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In This Issue of JAMA Surgery
October 2017


JAMA Surg. 2017;152(10):901. doi:10.1001/jamasurg.2016.3452


The significance of early tumor cell dissemination in colon cancer is unclear. In this prospective study of 122 patients with nonmetastasized colon cancer, Weixler et al investigated the correlation of tumor cell dissemination with bone marrow and sentinel lymph nodes. They found that tumor cell dissemination and bone marrow and sentinel lymph nodes are independent events that are associated with a worse prognosis.

The ongoing opioid epidemic necessitates the exploration of opioid prescription practices for trauma patients to formulate evidence-based prescription guidelines. In this population-based analysis of 33 762 patients who experienced trauma, Chaudhary et al examined the incidence and predictors of opioid prescription at discharge. The incidence of opioid prescription closely matched that of moderate to severe pain among patients with a traumatic injury, signifying appropriate prescription practices.

Invited Commentary


The effect of Medicaid expansion on length of stay following trauma under the Affordable Care Act remains vague. Holzmacher and colleagues performed a cohort analysis of 2314 patients who were admitted to a level 1 trauma center from 3 states and stratified into groups by the degree to which each state expanded Medicaid eligibility. Length of stay following trauma was reduced in states that had expanded their Medicaid eligibility criteria.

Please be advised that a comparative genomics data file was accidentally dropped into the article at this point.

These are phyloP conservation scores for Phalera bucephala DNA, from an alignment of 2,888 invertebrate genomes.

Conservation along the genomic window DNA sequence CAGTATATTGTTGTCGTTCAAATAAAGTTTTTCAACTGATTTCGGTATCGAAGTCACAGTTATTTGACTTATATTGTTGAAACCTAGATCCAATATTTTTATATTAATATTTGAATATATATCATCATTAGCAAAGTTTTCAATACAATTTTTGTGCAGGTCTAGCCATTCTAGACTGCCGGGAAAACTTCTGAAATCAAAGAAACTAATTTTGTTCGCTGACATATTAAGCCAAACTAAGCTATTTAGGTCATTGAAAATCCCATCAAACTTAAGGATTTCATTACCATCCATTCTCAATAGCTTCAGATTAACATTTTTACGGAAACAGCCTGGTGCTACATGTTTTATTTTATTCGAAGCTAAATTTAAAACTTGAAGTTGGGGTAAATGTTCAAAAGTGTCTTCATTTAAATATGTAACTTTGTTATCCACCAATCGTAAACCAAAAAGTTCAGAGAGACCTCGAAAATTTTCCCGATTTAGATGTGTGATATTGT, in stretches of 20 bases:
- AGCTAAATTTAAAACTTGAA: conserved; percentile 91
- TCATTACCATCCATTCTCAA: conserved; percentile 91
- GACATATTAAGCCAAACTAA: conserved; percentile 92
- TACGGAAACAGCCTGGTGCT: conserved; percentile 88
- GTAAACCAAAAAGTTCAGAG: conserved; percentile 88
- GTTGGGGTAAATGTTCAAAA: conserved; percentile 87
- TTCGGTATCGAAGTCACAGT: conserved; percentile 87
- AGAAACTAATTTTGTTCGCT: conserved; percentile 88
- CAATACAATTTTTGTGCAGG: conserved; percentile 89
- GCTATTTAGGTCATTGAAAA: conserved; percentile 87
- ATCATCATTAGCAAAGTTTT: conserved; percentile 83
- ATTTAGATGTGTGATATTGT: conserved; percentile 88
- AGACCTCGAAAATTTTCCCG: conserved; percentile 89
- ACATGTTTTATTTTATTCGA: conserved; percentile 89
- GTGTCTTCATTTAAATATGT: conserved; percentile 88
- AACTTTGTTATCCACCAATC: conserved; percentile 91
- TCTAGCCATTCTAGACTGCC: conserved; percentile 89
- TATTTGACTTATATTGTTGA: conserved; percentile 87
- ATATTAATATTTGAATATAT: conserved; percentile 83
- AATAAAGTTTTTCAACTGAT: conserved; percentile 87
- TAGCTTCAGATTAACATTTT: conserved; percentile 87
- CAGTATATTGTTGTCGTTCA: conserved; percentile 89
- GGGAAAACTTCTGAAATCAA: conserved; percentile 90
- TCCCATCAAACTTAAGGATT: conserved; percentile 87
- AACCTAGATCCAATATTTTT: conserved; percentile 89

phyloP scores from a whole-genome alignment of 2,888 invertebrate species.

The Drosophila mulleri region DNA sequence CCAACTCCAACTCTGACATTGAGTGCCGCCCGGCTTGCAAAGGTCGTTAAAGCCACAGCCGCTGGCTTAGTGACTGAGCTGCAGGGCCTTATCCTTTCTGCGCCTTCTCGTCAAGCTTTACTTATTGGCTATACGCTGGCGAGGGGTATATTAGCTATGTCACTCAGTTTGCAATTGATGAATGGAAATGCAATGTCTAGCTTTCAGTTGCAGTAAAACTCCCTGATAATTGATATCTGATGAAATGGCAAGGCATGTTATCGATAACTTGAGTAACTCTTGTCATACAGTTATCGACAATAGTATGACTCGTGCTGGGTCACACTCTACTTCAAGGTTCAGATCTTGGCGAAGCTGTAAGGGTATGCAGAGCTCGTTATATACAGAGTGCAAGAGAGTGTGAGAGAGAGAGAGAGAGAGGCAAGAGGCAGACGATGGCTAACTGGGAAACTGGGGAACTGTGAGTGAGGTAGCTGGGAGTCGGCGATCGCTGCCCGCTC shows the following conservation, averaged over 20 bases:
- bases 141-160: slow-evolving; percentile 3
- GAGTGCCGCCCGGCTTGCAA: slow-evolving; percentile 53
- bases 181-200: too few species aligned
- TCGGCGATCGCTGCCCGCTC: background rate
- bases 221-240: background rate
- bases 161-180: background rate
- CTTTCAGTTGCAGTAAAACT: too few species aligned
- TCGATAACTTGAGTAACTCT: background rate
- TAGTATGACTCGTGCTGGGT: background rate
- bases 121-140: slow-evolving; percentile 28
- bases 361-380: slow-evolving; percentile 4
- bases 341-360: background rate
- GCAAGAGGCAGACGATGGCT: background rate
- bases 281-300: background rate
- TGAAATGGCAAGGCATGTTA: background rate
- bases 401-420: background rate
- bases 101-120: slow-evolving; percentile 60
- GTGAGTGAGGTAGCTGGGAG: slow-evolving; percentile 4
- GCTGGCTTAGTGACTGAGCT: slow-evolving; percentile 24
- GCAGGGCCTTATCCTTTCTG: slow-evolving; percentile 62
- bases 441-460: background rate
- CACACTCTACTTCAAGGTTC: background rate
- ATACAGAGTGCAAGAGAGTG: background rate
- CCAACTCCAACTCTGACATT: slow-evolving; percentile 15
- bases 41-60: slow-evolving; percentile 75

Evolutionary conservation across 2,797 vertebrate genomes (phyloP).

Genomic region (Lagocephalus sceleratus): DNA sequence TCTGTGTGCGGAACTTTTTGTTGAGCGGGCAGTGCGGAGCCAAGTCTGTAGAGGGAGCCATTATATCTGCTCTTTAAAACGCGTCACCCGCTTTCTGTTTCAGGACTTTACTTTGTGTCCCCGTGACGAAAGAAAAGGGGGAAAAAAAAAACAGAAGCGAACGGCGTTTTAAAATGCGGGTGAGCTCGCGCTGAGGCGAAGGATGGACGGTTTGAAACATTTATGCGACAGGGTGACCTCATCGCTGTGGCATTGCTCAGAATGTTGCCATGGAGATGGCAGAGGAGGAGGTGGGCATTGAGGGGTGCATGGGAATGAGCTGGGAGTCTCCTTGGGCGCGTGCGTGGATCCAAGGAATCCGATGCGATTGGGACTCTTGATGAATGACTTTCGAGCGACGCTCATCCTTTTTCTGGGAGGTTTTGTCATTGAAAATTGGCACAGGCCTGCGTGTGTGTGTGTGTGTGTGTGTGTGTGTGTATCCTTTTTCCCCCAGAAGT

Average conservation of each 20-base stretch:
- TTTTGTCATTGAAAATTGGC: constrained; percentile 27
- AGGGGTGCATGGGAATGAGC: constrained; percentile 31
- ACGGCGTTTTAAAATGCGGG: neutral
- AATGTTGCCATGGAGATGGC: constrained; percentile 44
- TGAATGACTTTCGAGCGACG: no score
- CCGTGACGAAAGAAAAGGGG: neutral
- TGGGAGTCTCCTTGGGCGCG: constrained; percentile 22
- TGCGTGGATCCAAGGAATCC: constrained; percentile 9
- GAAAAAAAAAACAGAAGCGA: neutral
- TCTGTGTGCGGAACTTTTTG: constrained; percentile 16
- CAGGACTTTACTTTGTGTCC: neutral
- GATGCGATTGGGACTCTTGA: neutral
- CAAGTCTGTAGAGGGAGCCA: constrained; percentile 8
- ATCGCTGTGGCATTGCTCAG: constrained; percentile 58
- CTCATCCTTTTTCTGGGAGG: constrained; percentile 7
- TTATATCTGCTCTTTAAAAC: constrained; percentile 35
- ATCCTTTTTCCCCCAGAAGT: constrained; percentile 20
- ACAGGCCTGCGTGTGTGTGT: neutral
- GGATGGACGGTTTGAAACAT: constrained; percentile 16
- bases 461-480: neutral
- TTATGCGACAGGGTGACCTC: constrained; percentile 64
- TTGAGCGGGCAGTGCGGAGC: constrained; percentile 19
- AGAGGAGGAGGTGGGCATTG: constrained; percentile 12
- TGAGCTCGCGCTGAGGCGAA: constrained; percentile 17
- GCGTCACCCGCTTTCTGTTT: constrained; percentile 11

With the current opioid epidemic, there is increased interest in providing alternative treatments for postoperative pain. Tedesco and colleagues examined the effectiveness of nonpharmaceutical pain management therapies following a total knee arthroplasty in a systematic review and meta-analysis. A total of 2391 patients from 39 randomized clinical trials were included. They found that electrotherapy and acupuncture provided reduced and delayed opioid consumption.

Clinical Review & Education

In 2015, 23% of practicing physicians were 65 years or older. As physicians age, their variation in cognitive skills increases—some physicians retain their abilities but others experience problems. Many safety-conscious industries mandate age-based performance testing, but medicine does not. The authors argue that the medical profession should take more active steps to assess the performance of physicians as they age.